I was catching up on the always excellent Security. Cryptography. Whatever. podcast, and enjoyed the episode with Colm MacCárthaigh about a bunch of topics around TLS. It’s a great episode that touches a lot of subjects I’m interested in, so go ahead and listen to it if you haven’t already, and definitely subscribe. I want to pick up on one of the topics in the podcast in this article, and discuss part of the OAuth specs that I think deserves to be better known.Continue reading “Why the OAuth mTLS spec is more interesting than you might think”
Macaroon access tokens for OAuth: Part 2 – transactional auth
In part 1, I showed how Macaroon access tokens in ForgeRock Access Management 7.0 can be used as a lightweight and easy-to-deploy alternative to proof of possession (PoP) schemes for securing tokens in browser-based apps. The same techniques can be adapted to secure tokens in microservice architectures and IoT applications, and I hope to expand on some of the patterns they enable in future blog posts. But in this post, I want to look at third-party caveats and their application to transactional authorization.Continue reading “Macaroon access tokens for OAuth: Part 2 – transactional auth”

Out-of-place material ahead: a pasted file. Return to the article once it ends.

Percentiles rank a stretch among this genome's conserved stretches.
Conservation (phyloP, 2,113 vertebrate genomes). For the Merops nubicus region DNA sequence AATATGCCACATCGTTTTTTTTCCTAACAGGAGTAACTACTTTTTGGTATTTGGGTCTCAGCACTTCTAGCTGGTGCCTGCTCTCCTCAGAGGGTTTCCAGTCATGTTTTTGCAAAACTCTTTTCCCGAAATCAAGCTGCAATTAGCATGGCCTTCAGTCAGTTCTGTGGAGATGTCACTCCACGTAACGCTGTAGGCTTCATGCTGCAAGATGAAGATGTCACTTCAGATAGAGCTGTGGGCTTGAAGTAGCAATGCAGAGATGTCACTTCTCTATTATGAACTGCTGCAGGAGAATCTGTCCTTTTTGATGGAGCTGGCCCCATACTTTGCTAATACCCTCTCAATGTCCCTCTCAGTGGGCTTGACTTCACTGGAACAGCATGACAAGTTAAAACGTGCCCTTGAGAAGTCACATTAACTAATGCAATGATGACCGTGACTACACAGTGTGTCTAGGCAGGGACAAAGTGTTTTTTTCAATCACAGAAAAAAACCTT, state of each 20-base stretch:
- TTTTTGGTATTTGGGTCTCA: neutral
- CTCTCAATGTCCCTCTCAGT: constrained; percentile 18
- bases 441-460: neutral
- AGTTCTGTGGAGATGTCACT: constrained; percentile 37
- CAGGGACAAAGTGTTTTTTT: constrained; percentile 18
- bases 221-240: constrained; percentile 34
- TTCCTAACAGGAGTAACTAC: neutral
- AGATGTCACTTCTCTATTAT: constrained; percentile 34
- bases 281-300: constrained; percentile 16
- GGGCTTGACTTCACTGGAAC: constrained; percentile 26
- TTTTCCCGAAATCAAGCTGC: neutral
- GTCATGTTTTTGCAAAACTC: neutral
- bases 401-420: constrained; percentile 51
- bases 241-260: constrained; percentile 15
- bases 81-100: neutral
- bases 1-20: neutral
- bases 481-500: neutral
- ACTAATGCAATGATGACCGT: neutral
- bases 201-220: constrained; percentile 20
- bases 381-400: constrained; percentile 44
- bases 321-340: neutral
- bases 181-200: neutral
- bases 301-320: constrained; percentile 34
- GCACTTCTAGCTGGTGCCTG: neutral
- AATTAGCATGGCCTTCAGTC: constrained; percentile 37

Can you ever (safely) include credentials in a URL?
Update: an updated version of the ideas in this blog post appears in chapter 9 of my book. You may also like my proposal: Towards a standard for bearer token URLs.
URLs are a cornerstone of the web, and are the basic means by which content and resources are shared and disseminated. People copy and paste URLs into Slack or WhatsApp to share interesting links. Google crawls the web, discovering and indexing such links. But what happens when the page you want to link is not public and requires credentials in order to view or interact with it? Suddenly a URL is no longer sufficient, unless the recipient happens to already have credentials. Sometimes they do, and everything is fine, but often they do not. If we really do want to give them access, the problem becomes how to securely pass along some credentials with the URL so that they can access the page we have linked.
A commonly desired approach to this problem is to encode the credentials into the URL itself. While convenient, this solution is fraught with dangers and frequently results in credentials being exposed in insecure contexts. In this article, we’ll look at various ways to accomplish this, the ways that things can go wrong, and conclude with a set of guidelines for cases where this can be made secure, and actually improve security overall.
Continue reading “Can you ever (safely) include credentials in a URL?”